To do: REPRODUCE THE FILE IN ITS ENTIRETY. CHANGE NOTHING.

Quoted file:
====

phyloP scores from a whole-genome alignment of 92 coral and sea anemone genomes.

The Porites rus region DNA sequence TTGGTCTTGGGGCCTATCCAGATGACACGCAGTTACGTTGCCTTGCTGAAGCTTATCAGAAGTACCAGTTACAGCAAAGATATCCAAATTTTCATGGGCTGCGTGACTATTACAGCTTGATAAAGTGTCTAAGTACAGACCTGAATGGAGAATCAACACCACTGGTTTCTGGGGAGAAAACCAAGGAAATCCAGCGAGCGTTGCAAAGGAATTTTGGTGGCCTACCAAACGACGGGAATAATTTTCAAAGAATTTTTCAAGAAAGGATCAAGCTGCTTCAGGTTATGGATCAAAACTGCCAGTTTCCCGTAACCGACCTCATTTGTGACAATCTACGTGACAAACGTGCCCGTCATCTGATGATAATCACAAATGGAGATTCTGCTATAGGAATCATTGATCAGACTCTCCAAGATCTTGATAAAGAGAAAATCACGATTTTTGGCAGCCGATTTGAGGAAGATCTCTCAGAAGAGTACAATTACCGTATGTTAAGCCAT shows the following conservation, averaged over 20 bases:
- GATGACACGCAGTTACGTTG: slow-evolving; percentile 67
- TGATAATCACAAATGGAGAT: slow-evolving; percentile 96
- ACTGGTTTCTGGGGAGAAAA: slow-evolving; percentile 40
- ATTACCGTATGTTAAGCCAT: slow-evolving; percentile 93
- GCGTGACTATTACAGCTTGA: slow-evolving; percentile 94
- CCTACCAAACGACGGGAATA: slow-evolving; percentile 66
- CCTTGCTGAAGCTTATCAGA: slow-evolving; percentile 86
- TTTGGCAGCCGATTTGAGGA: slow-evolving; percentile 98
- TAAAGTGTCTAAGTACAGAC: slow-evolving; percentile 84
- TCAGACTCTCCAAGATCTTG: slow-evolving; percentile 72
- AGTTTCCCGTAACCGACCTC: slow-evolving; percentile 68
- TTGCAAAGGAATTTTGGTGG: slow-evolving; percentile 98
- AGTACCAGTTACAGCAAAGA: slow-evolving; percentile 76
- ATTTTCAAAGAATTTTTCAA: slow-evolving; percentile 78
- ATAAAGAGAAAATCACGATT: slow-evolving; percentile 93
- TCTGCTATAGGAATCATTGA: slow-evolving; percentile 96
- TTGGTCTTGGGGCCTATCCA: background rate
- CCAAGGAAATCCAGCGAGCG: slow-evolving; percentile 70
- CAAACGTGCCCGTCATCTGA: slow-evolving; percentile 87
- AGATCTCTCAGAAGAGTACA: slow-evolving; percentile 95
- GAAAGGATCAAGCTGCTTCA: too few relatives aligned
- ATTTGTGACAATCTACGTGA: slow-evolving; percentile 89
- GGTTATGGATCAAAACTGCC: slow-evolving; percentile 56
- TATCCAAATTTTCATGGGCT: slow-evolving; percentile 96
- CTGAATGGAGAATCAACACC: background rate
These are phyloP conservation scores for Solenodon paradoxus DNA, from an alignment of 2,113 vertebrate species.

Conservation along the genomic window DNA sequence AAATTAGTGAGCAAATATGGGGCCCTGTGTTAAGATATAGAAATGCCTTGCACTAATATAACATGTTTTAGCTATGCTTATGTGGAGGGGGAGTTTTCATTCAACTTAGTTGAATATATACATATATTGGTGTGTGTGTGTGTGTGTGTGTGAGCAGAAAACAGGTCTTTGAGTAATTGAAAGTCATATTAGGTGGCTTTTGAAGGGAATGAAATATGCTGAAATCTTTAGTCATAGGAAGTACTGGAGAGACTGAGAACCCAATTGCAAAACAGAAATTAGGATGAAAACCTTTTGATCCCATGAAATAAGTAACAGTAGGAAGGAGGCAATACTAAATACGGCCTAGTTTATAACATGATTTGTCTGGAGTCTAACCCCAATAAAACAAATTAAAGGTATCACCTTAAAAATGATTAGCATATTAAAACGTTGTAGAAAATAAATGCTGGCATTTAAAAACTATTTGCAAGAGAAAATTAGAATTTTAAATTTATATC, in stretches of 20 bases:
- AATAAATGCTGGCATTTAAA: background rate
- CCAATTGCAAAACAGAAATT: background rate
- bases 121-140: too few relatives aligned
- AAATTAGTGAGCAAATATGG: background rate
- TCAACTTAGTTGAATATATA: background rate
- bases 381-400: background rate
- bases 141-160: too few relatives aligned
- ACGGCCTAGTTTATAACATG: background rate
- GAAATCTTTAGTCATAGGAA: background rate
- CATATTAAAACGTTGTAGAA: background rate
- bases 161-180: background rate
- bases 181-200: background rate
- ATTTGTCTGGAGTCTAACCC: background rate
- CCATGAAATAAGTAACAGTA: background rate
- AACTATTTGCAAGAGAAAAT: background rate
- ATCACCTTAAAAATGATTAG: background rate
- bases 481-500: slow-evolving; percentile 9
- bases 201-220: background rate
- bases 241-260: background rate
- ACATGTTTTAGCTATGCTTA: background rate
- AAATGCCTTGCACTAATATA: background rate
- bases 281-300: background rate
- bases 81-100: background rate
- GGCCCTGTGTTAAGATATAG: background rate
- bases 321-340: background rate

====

phyloP scores from a whole-genome alignment of 92 coral and sea anemone genomes.

The Porites rus region DNA sequence TTGGTCTTGGGGCCTATCCAGATGACACGCAGTTACGTTGCCTTGCTGAAGCTTATCAGAAGTACCAGTTACAGCAAAGATATCCAAATTTTCATGGGCTGCGTGACTATTACAGCTTGATAAAGTGTCTAAGTACAGACCTGAATGGAGAATCAACACCACTGGTTTCTGGGGAGAAAACCAAGGAAATCCAGCGAGCGTTGCAAAGGAATTTTGGTGGCCTACCAAACGACGGGAATAATTTTCAAAGAATTTTTCAAGAAAGGATCAAGCTGCTTCAGGTTATGGATCAAAACTGCCAGTTTCCCGTAACCGACCTCATTTGTGACAATCTACGTGACAAACGTGCCCGTCATCTGATGATAATCACAAATGGAGATTCTGCTATAGGAATCATTGATCAGACTCTCCAAGATCTTGATAAAGAGAAAATCACGATTTTTGGCAGCCGATTTGAGGAAGATCTCTCAGAAGAGTACAATTACCGTATGTTAAGCCAT shows the following conservation, averaged over 20 bases:
- GATGACACGCAGTTACGTTG: slow-evolving; percentile 67
- TGATAATCACAAATGGAGAT: slow-evolving; percentile 96
- ACTGGTTTCTGGGGAGAAAA: slow-evolving; percentile 40
- ATTACCGTATGTTAAGCCAT: slow-evolving; percentile 93
- GCGTGACTATTACAGCTTGA: slow-evolving; percentile 94
- CCTACCAAACGACGGGAATA: slow-evolving; percentile 66
- CCTTGCTGAAGCTTATCAGA: slow-evolving; percentile 86
- TTTGGCAGCCGATTTGAGGA: slow-evolving; percentile 98
- TAAAGTGTCTAAGTACAGAC: slow-evolving; percentile 84
- TCAGACTCTCCAAGATCTTG: slow-evolving; percentile 72
- AGTTTCCCGTAACCGACCTC: slow-evolving; percentile 68
- TTGCAAAGGAATTTTGGTGG: slow-evolving; percentile 98
- AGTACCAGTTACAGCAAAGA: slow-evolving; percentile 76
- ATTTTCAAAGAATTTTTCAA: slow-evolving; percentile 78
- ATAAAGAGAAAATCACGATT: slow-evolving; percentile 93
- TCTGCTATAGGAATCATTGA: slow-evolving; percentile 96
- TTGGTCTTGGGGCCTATCCA: background rate
- CCAAGGAAATCCAGCGAGCG: slow-evolving; percentile 70
- CAAACGTGCCCGTCATCTGA: slow-evolving; percentile 87
- AGATCTCTCAGAAGAGTACA: slow-evolving; percentile 95
- GAAAGGATCAAGCTGCTTCA: too few relatives aligned
- ATTTGTGACAATCTACGTGA: slow-evolving; percentile 89
- GGTTATGGATCAAAACTGCC: slow-evolving; percentile 56
- TATCCAAATTTTCATGGGCT: slow-evolving; percentile 96
- CTGAATGGAGAATCAACACC: background rate
These are phyloP conservation scores for Solenodon paradoxus DNA, from an alignment of 2,113 vertebrate species.

Conservation along the genomic window DNA sequence AAATTAGTGAGCAAATATGGGGCCCTGTGTTAAGATATAGAAATGCCTTGCACTAATATAACATGTTTTAGCTATGCTTATGTGGAGGGGGAGTTTTCATTCAACTTAGTTGAATATATACATATATTGGTGTGTGTGTGTGTGTGTGTGTGAGCAGAAAACAGGTCTTTGAGTAATTGAAAGTCATATTAGGTGGCTTTTGAAGGGAATGAAATATGCTGAAATCTTTAGTCATAGGAAGTACTGGAGAGACTGAGAACCCAATTGCAAAACAGAAATTAGGATGAAAACCTTTTGATCCCATGAAATAAGTAACAGTAGGAAGGAGGCAATACTAAATACGGCCTAGTTTATAACATGATTTGTCTGGAGTCTAACCCCAATAAAACAAATTAAAGGTATCACCTTAAAAATGATTAGCATATTAAAACGTTGTAGAAAATAAATGCTGGCATTTAAAAACTATTTGCAAGAGAAAATTAGAATTTTAAATTTATATC, in stretches of 20 bases:
- AATAAATGCTGGCATTTAAA: background rate
- CCAATTGCAAAACAGAAATT: background rate
- bases 121-140: too few relatives aligned
- AAATTAGTGAGCAAATATGG: background rate
- TCAACTTAGTTGAATATATA: background rate
- bases 381-400: background rate
- bases 141-160: too few relatives aligned
- ACGGCCTAGTTTATAACATG: background rate
- GAAATCTTTAGTCATAGGAA: background rate
- CATATTAAAACGTTGTAGAA: background rate
- bases 161-180: background rate
- bases 181-200: background rate
- ATTTGTCTGGAGTCTAACCC: background rate
- CCATGAAATAAGTAACAGTA: background rate
- AACTATTTGCAAGAGAAAAT: background rate
- ATCACCTTAAAAATGATTAG: background rate
- bases 481-500: slow-evolving; percentile 9
- bases 201-220: background rate
- bases 241-260: background rate
- ACATGTTTTAGCTATGCTTA: background rate
- AAATGCCTTGCACTAATATA: background rate
- bases 281-300: background rate
- bases 81-100: background rate
- GGCCCTGTGTTAAGATATAG: background rate
- bases 321-340: background rate